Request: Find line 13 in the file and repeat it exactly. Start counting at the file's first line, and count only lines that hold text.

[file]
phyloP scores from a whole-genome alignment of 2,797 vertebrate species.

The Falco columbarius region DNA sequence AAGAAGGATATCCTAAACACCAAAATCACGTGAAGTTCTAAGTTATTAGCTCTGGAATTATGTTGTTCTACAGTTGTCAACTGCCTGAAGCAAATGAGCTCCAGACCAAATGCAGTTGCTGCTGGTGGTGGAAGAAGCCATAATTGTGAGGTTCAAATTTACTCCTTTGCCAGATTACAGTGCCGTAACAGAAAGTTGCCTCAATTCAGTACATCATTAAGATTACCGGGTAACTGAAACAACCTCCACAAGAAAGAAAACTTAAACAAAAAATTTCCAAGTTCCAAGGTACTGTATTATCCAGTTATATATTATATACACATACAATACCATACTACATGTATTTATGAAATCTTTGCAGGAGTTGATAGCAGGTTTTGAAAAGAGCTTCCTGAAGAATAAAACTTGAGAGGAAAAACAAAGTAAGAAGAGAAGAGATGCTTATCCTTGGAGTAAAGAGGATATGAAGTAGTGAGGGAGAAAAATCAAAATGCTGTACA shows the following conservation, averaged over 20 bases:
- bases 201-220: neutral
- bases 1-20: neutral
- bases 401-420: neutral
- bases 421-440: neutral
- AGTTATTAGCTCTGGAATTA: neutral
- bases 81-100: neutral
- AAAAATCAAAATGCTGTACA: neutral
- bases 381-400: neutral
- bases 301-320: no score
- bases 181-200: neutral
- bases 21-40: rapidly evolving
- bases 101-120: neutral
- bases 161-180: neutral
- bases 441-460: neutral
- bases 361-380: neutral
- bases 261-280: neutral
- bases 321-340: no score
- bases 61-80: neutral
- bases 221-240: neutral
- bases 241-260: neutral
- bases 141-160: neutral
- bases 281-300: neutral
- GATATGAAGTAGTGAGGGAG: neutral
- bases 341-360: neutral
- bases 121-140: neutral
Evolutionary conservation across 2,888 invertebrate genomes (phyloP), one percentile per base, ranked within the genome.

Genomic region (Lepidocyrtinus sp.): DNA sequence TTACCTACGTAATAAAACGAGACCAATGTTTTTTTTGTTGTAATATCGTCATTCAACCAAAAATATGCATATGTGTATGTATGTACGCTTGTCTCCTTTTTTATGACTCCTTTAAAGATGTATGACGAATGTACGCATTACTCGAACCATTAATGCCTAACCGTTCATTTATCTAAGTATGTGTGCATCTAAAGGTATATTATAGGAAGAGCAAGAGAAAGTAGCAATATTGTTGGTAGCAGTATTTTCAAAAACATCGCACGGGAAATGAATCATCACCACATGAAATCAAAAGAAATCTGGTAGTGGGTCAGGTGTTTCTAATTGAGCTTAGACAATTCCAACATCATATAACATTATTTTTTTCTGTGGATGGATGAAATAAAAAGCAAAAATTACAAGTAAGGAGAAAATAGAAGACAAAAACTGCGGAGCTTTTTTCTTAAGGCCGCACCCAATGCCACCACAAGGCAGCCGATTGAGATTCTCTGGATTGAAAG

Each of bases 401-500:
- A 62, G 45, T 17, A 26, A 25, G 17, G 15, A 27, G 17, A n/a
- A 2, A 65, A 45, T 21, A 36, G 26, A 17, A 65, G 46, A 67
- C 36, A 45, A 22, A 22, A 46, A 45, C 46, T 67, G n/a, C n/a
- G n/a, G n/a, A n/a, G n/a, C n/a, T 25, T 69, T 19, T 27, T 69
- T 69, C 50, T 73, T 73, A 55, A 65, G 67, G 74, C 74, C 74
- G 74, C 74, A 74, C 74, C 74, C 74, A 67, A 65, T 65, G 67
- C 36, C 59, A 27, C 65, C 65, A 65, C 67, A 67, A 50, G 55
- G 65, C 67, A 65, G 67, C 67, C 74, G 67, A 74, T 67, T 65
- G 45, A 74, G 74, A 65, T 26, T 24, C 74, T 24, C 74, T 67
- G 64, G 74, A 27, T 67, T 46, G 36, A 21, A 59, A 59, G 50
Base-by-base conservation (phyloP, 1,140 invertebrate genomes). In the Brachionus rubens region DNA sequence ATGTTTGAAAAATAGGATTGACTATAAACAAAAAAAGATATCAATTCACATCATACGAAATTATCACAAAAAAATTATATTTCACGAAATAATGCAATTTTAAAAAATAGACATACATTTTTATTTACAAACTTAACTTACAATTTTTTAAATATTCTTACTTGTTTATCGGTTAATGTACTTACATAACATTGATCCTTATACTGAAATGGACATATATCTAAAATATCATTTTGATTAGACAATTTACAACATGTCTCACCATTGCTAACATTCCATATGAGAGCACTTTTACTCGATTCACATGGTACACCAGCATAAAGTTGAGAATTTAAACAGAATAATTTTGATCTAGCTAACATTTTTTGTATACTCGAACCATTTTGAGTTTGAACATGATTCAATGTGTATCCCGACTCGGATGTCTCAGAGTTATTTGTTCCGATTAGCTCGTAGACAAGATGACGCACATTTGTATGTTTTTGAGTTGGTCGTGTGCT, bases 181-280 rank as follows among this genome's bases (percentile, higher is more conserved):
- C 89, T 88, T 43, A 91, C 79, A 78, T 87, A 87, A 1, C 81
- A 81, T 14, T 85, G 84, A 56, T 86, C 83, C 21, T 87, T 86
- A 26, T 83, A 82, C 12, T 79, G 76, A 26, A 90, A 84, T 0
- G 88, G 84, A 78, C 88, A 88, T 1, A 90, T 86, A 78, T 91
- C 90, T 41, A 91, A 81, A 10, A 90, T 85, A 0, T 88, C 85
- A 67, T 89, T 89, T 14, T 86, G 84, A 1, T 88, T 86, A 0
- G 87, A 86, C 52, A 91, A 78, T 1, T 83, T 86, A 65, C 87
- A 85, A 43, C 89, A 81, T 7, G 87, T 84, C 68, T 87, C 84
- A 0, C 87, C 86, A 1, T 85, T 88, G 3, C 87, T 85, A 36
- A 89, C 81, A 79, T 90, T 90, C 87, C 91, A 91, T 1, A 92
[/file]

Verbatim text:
- bases 21-40: rapidly evolving